Another month and another reading wrap-up. We seem to be getting better by the month. September saw me get through 5 books. In October I managed 6. This month? A ground-breaking (for me) 7 books. Of course, one of the Bookstagrammers that I follow called her wrap-up of 7 “respectable”. Something that, in the bookish world at least, means rubbish. Still, some people’s respectable is another person’s triumph. I don’t remember the last time I managed to get through 7 books a month. It was definitely not since I graduated and I graduated way back in 2011. So I’ll take it.
Number of books read: 7– Thanks to a few audiobooks, I almost managed 2 books a week this month.
Number of physical books: 3
Number of eBooks: 0
Number of audiobooks: 4
I started this book on the first of November and finished it 4 days later. I thought this would be an easy read but I really didn’t get into it. It just kind of bored more. It was just another really obvious and simplistic YA crime thriller. I don’t now if its a problem with YA in general or just that YA authors don’t think their readers want anything too complicated. All I do know is that all the YA crime thrillers I’ve read have been far too easy to solve very early on.
I’m always unsure about contemporary poetry. Especially after my experiences with Rupi Kaur and Amanda Lovelace. I just don’t get their style of Instapoetry. They talk about “writing” them as if the process takes a long time. It’s just a sentence with weird line breaks. Is that really something that you need to think about that much? Anyway, I decided to try Nikita Gill’s collection despite this mistrust because I love Greek myths. It was better than most of the contemporary poetry I’ve read recently but it quickly got boring.
This first of my many audiobooks and one that I’ve had in my library for a while. This is one of Audible’s original dramatisations and has an amazing cast of British actors. With Catherine Tate and Philip Glenister, every character is really brought to life. Not only is the original story an incredibly exciting adventure but the dramatisation really adds something to it. You really feel part of the story and it has a lot of fun in telling it.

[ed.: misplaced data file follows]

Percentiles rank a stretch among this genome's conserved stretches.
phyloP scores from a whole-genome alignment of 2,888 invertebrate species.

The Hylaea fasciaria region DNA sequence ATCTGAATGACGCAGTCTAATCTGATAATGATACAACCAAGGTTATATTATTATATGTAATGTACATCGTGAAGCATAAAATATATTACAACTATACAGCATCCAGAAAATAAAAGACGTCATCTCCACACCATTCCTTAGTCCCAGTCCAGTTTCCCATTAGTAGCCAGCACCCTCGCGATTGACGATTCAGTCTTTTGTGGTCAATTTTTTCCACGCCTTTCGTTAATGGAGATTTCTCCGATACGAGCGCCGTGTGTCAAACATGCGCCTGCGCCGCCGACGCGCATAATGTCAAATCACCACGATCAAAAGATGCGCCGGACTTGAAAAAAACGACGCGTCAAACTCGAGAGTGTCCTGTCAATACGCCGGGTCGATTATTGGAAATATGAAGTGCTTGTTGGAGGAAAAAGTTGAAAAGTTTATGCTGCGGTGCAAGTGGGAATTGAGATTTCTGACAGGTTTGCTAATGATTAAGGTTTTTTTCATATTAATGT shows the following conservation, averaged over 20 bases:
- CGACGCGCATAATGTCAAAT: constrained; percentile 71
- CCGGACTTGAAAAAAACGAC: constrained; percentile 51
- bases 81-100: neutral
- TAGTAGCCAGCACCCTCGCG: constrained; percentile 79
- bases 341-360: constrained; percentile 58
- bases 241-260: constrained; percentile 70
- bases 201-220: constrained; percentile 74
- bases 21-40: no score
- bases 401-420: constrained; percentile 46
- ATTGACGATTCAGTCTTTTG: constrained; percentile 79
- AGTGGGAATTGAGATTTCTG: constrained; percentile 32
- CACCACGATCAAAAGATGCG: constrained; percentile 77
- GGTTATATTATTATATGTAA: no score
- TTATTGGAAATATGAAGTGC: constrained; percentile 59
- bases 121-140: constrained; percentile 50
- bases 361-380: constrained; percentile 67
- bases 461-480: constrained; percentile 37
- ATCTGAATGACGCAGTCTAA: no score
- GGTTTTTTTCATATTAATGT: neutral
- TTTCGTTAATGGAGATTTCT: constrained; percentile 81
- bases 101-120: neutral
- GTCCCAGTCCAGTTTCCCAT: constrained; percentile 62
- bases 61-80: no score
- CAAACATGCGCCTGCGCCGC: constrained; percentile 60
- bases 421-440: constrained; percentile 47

Another Audible Original dramatisation of a classic. This is the audiobook that convinced to go back to Audible after such a long time. I couldn’t put off listening to this for any longer. I love The War of the Worlds. I love Jeff Waynes’ musical version. I love Michael Sheen. There was no reason not to listen to it and there was no way that I wouldn’t instantly love it.
My sister bought a copy of this book on our last visit to The Bookshop in Wigtown. She and mother both loved the memoir but I never got round to reading it. I think I bought it when it was an Audible Deal of the Day a while ago. So, now I was on my audiobook binge, I decided to listen to it. I started off loving it but I found myself getting slowly annoyed by the narrator. As I said in my review, the phrase “Okay, Boomer” is the perfect response to so many of his issues with modern life. I just couldn’t get beyond his personality enough to really like the book.
I love Neil Gaiman and Coraline is one of his greatest works. It’s the dark and dangerous fairy tale that I wish I’d read when I was growing up. It’s like Alice in Wonderland getting the gothic treatment. Last weekend, I decided to start listening to the audiobook and hearing Neil Gaiman reading it himself really did bring the book to life. The Other world that Coraline finds herself in is another one of Gaiman’s amazing pieces of world-building. That man has a great imagination even if it is a little bit dark.
The Wall by John Lanchester
Rating to be confirmed.
So, I haven’t officially finished this book at the time of writing this post but I will definitely finish it today. That means it counts as a November read. I kept seeing an advert for this book at my train station and it clearly got to me. I was desperate to read it. After all, any book that links itself to 1984 is something you need to give a chance. I was dubious that the connection was as strong as I was being led to believe but it was an interesting premise.